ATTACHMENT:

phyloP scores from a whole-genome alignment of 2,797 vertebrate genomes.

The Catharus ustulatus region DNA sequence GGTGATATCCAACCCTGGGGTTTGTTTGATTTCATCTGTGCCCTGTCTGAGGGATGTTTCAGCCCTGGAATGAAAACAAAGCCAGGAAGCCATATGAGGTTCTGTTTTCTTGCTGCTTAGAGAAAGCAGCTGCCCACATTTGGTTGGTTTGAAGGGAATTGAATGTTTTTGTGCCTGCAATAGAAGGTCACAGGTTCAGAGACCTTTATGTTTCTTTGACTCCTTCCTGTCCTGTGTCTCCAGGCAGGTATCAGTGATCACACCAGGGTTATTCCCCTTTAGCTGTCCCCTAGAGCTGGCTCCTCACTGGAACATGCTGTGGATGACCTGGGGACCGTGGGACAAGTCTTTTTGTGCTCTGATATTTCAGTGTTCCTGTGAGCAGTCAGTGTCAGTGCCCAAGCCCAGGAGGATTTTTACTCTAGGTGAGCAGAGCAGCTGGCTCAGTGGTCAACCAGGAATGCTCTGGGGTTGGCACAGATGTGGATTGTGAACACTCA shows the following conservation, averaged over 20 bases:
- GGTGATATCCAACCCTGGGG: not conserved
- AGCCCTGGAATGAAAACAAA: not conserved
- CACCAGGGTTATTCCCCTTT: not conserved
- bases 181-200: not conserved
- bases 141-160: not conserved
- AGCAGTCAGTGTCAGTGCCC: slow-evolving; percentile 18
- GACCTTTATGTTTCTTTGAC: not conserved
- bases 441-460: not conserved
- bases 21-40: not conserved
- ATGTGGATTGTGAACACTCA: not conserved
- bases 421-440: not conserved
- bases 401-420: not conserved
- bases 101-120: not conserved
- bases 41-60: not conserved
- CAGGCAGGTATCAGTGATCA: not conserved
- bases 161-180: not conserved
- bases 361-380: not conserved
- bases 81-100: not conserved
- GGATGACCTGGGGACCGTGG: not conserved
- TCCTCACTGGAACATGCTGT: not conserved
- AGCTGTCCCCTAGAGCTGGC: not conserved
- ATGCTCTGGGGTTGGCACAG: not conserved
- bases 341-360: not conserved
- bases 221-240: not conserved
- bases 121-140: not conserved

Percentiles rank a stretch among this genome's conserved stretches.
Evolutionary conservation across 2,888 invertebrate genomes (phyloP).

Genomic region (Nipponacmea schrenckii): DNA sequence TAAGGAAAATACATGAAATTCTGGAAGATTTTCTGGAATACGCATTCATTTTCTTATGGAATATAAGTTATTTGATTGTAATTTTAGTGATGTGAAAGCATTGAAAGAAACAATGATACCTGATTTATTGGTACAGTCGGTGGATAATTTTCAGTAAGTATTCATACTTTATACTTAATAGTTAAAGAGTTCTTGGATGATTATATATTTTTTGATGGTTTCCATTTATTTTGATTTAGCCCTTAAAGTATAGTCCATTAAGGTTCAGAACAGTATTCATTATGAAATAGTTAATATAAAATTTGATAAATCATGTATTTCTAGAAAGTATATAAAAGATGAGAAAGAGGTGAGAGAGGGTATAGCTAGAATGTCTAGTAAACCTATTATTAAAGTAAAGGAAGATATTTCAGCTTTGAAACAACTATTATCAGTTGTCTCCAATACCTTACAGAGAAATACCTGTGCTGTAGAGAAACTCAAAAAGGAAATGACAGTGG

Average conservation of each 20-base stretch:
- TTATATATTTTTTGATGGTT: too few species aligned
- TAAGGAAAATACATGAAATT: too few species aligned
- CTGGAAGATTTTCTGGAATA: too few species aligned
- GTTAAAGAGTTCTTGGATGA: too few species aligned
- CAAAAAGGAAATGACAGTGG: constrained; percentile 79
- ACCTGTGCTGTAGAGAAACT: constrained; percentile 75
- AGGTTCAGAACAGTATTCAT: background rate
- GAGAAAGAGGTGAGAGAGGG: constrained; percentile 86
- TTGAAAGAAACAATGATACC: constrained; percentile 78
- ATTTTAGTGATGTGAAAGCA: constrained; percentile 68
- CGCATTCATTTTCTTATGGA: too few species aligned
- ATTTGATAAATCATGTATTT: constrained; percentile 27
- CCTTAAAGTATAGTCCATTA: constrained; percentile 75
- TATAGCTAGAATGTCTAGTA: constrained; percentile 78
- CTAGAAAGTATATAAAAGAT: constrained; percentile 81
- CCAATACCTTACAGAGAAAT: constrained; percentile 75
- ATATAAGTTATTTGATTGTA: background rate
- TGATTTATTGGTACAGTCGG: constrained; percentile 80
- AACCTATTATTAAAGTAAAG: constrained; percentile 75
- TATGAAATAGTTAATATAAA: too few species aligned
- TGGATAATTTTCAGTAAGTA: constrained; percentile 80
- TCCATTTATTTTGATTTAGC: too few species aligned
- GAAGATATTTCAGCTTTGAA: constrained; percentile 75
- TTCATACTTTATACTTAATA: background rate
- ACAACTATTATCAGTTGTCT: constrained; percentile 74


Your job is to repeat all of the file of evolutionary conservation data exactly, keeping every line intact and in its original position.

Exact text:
phyloP scores from a whole-genome alignment of 2,797 vertebrate genomes.

The Catharus ustulatus region DNA sequence GGTGATATCCAACCCTGGGGTTTGTTTGATTTCATCTGTGCCCTGTCTGAGGGATGTTTCAGCCCTGGAATGAAAACAAAGCCAGGAAGCCATATGAGGTTCTGTTTTCTTGCTGCTTAGAGAAAGCAGCTGCCCACATTTGGTTGGTTTGAAGGGAATTGAATGTTTTTGTGCCTGCAATAGAAGGTCACAGGTTCAGAGACCTTTATGTTTCTTTGACTCCTTCCTGTCCTGTGTCTCCAGGCAGGTATCAGTGATCACACCAGGGTTATTCCCCTTTAGCTGTCCCCTAGAGCTGGCTCCTCACTGGAACATGCTGTGGATGACCTGGGGACCGTGGGACAAGTCTTTTTGTGCTCTGATATTTCAGTGTTCCTGTGAGCAGTCAGTGTCAGTGCCCAAGCCCAGGAGGATTTTTACTCTAGGTGAGCAGAGCAGCTGGCTCAGTGGTCAACCAGGAATGCTCTGGGGTTGGCACAGATGTGGATTGTGAACACTCA shows the following conservation, averaged over 20 bases:
- GGTGATATCCAACCCTGGGG: not conserved
- AGCCCTGGAATGAAAACAAA: not conserved
- CACCAGGGTTATTCCCCTTT: not conserved
- bases 181-200: not conserved
- bases 141-160: not conserved
- AGCAGTCAGTGTCAGTGCCC: slow-evolving; percentile 18
- GACCTTTATGTTTCTTTGAC: not conserved
- bases 441-460: not conserved
- bases 21-40: not conserved
- ATGTGGATTGTGAACACTCA: not conserved
- bases 421-440: not conserved
- bases 401-420: not conserved
- bases 101-120: not conserved
- bases 41-60: not conserved
- CAGGCAGGTATCAGTGATCA: not conserved
- bases 161-180: not conserved
- bases 361-380: not conserved
- bases 81-100: not conserved
- GGATGACCTGGGGACCGTGG: not conserved
- TCCTCACTGGAACATGCTGT: not conserved
- AGCTGTCCCCTAGAGCTGGC: not conserved
- ATGCTCTGGGGTTGGCACAG: not conserved
- bases 341-360: not conserved
- bases 221-240: not conserved
- bases 121-140: not conserved

Percentiles rank a stretch among this genome's conserved stretches.
Evolutionary conservation across 2,888 invertebrate genomes (phyloP).

Genomic region (Nipponacmea schrenckii): DNA sequence TAAGGAAAATACATGAAATTCTGGAAGATTTTCTGGAATACGCATTCATTTTCTTATGGAATATAAGTTATTTGATTGTAATTTTAGTGATGTGAAAGCATTGAAAGAAACAATGATACCTGATTTATTGGTACAGTCGGTGGATAATTTTCAGTAAGTATTCATACTTTATACTTAATAGTTAAAGAGTTCTTGGATGATTATATATTTTTTGATGGTTTCCATTTATTTTGATTTAGCCCTTAAAGTATAGTCCATTAAGGTTCAGAACAGTATTCATTATGAAATAGTTAATATAAAATTTGATAAATCATGTATTTCTAGAAAGTATATAAAAGATGAGAAAGAGGTGAGAGAGGGTATAGCTAGAATGTCTAGTAAACCTATTATTAAAGTAAAGGAAGATATTTCAGCTTTGAAACAACTATTATCAGTTGTCTCCAATACCTTACAGAGAAATACCTGTGCTGTAGAGAAACTCAAAAAGGAAATGACAGTGG

Average conservation of each 20-base stretch:
- TTATATATTTTTTGATGGTT: too few species aligned
- TAAGGAAAATACATGAAATT: too few species aligned
- CTGGAAGATTTTCTGGAATA: too few species aligned
- GTTAAAGAGTTCTTGGATGA: too few species aligned
- CAAAAAGGAAATGACAGTGG: constrained; percentile 79
- ACCTGTGCTGTAGAGAAACT: constrained; percentile 75
- AGGTTCAGAACAGTATTCAT: background rate
- GAGAAAGAGGTGAGAGAGGG: constrained; percentile 86
- TTGAAAGAAACAATGATACC: constrained; percentile 78
- ATTTTAGTGATGTGAAAGCA: constrained; percentile 68
- CGCATTCATTTTCTTATGGA: too few species aligned
- ATTTGATAAATCATGTATTT: constrained; percentile 27
- CCTTAAAGTATAGTCCATTA: constrained; percentile 75
- TATAGCTAGAATGTCTAGTA: constrained; percentile 78
- CTAGAAAGTATATAAAAGAT: constrained; percentile 81
- CCAATACCTTACAGAGAAAT: constrained; percentile 75
- ATATAAGTTATTTGATTGTA: background rate
- TGATTTATTGGTACAGTCGG: constrained; percentile 80
- AACCTATTATTAAAGTAAAG: constrained; percentile 75
- TATGAAATAGTTAATATAAA: too few species aligned
- TGGATAATTTTCAGTAAGTA: constrained; percentile 80
- TCCATTTATTTTGATTTAGC: too few species aligned
- GAAGATATTTCAGCTTTGAA: constrained; percentile 75
- TTCATACTTTATACTTAATA: background rate
- ACAACTATTATCAGTTGTCT: constrained; percentile 74